Park Board official wants TransLink to start a circling bus route in Stanley Park

May 29 2020, 7:52 pm

An elected official with the Vancouver Park Board has made a public request for TransLink to improve bus services to and within Stanley Park.

During Thursday’s virtual Mayors’ Council meeting, COPE commissioner John Irwin asked the public transit authority and regional mayors to consider starting a new bus route that loops around Stanley Park — an approximate 10-km-long circling route following Stanley Park Drive and North Lagoon Drive.

He suggested such a service could use a hybrid or electric-battery bus to “highlight sustainability.”

Such a service, he says, will align with the Park Board’s upcoming exploration of options to reduce vehicle traffic within the 1,000-acre park.

Irwin said this is a “reinstatement” of the circling bus service that once operated in the park between the late 1990s and 2008. However, this free shuttle service was funded by the Park Board.

With an annual subsidy of $200,000, the Park Board contracted the Vancouver Trolley Company to operate a hop-on, hop-off type of service using four red vintage-inspired buses, with the service running only over the summer months between 10 am and 6:30 pm daily, stopping at a dozen points of interest.

In 2008, the “Round The Park” free shuttle recorded approximately 140,000 boardings, mostly tourists. It was an effective measure that helped reduce vehicle traffic volumes circling the park during the busy peak season.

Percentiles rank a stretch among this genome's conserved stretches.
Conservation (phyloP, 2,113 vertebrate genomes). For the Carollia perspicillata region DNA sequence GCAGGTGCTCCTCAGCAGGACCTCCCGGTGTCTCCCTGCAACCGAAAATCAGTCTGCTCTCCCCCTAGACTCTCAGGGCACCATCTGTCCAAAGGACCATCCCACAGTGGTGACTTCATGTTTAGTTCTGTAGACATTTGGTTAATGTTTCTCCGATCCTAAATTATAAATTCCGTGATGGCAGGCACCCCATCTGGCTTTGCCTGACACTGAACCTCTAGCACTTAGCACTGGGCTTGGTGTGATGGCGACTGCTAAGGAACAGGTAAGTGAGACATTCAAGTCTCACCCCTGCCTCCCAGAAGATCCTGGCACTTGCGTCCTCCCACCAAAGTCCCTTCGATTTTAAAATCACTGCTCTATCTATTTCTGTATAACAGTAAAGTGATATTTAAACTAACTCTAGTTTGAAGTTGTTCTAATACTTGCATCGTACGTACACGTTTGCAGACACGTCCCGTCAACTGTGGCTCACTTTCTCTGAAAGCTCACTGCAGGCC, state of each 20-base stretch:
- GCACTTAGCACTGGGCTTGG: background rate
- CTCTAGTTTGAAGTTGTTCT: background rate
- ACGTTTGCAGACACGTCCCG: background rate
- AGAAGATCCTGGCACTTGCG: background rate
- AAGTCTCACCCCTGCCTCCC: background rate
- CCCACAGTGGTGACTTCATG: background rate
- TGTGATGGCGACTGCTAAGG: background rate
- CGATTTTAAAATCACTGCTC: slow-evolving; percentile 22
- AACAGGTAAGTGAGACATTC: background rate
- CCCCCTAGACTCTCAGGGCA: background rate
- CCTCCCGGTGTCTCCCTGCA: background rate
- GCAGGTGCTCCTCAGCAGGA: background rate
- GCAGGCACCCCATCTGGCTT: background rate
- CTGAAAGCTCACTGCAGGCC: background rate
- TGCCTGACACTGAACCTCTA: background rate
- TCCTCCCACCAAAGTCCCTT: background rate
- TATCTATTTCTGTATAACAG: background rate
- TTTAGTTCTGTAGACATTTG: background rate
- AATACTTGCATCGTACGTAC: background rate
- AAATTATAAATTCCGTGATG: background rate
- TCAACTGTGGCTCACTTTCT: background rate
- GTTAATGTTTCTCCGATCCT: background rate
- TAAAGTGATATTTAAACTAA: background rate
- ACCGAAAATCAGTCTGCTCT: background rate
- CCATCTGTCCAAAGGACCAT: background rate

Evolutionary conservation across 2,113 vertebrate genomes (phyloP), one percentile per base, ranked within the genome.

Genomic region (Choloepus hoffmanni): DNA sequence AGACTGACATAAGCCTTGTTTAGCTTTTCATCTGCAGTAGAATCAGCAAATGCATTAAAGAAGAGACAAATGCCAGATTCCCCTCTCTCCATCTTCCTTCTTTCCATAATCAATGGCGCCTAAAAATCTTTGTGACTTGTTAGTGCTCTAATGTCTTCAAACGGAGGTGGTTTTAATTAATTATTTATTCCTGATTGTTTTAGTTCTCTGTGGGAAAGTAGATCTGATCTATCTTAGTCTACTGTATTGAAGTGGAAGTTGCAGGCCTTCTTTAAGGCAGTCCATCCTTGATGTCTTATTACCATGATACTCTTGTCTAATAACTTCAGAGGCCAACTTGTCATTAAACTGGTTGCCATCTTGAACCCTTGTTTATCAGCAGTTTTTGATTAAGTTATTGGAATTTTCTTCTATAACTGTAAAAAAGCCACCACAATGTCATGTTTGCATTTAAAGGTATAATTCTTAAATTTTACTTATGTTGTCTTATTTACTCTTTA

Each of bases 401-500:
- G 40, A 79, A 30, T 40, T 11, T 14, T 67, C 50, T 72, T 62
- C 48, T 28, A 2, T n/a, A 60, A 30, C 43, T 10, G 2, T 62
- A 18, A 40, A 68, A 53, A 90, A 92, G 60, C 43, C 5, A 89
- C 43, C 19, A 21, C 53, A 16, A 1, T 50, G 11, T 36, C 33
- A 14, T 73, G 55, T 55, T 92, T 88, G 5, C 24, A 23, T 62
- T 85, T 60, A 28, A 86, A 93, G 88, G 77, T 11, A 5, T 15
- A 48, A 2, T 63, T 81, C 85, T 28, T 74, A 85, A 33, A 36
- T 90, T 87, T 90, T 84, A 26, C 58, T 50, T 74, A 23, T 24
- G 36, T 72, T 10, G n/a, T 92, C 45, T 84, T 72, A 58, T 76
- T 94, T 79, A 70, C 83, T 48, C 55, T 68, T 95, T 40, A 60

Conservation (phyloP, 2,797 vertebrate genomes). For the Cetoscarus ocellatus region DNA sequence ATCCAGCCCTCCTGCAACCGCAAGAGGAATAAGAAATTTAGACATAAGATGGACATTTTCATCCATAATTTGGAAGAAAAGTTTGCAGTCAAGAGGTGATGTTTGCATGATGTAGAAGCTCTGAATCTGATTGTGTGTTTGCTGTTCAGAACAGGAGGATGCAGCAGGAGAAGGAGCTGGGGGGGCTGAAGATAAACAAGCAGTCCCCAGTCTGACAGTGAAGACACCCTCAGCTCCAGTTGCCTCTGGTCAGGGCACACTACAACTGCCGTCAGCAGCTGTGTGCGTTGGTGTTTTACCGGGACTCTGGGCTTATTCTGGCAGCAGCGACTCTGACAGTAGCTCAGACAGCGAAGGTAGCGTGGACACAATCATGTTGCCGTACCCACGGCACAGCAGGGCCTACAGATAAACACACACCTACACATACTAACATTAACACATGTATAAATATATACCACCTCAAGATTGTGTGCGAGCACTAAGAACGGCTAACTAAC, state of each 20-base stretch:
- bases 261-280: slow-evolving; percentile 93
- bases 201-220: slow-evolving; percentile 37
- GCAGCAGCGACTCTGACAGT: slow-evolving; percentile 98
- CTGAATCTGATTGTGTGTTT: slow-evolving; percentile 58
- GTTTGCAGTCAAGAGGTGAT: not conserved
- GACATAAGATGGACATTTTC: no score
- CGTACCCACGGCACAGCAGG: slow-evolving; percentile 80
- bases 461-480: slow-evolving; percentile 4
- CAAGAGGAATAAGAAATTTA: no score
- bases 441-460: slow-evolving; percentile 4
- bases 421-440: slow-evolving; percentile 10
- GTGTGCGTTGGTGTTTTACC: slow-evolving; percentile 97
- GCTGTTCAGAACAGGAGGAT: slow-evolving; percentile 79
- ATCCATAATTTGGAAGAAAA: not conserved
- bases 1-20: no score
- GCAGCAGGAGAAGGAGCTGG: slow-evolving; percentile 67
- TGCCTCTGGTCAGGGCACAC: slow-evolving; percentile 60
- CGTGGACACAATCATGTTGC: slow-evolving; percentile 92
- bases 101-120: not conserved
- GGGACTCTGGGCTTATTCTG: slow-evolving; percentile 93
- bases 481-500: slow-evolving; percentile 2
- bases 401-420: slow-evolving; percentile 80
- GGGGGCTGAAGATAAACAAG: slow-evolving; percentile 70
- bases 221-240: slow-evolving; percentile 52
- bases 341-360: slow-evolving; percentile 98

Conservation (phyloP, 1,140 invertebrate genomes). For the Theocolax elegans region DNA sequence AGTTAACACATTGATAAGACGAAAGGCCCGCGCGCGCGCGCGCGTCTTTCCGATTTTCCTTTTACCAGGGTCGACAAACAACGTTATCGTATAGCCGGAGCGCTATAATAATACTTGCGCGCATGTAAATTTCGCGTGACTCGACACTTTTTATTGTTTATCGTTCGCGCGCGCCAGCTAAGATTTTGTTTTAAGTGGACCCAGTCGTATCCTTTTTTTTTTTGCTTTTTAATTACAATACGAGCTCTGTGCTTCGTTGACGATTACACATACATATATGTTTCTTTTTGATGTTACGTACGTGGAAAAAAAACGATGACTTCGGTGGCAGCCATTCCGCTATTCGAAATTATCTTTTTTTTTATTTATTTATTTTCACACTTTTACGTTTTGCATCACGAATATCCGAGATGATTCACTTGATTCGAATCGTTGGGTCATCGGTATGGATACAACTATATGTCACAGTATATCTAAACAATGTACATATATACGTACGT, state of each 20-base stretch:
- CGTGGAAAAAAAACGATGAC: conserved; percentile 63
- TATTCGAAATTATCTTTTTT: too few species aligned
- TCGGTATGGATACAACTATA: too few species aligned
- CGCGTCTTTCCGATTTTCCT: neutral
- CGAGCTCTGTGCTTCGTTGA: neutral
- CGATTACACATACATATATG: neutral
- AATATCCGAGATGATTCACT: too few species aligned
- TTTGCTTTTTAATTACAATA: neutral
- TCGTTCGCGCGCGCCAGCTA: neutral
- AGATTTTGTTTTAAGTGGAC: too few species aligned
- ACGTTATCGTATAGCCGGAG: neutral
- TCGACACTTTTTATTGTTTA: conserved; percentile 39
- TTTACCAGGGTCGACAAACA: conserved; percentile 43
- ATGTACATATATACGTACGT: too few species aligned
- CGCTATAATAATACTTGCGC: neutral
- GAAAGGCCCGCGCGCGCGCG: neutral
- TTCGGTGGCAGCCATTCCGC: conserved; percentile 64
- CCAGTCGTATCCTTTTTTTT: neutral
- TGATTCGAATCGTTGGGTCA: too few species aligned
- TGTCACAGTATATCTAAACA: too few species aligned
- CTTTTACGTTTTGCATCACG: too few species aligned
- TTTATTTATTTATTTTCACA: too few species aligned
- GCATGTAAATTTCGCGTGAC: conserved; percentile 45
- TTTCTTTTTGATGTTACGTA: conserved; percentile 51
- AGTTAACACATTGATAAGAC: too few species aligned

But in 2009, the Park Board decided not to renew its contract with the operator due to its budgetary issues at the time, even though the subsidy was raised from Stanley Park’s pay parking revenues.

There was an attempt years earlier to charge a nominal fare of $2.00 for adults and $1.00 for children to help cover the subsidy, but this resulted in a ridership drop of 60% for the lone year this was tried.

For comparison’s sake, TransLink does operate a summer community shuttle to a far-flung beach park in West Point Grey.

The No. 42 mini-bus service on the 3.5-km-long route between Spanish Banks and the intersection of Alma Street and West Broadway had an operating cost of $33,000 in 2018. With a total of roughly 4,000 boardings for the season, its average cost per boarding is $7.90, making it a highly subsidized route — the 16th most expensive bus route to operate in the region on a cost per boarding basis, in fact.

In June 2019, Irwin also created a motion requesting TransLink to consider a new seasonal express bus or direct bus service from SkyTrain’s VCC-Clark Station to Spanish Banks.

Independent Transit Services

Elsewhere in the region, such services are typically Independent Transit Services (ITS), which are spearheaded, fully self-funded, and operated by municipal governments, private operators, or other entities.

All applications for ITS are regulated and approved by TransLink, which makes its decisions based on whether the proposed service might have a negative impact on the public transit authority’s regular services.

Over the past few years, the municipal governments of Port Moody and White Rock contracted operators to run free bus shuttle routes under the ITS framework.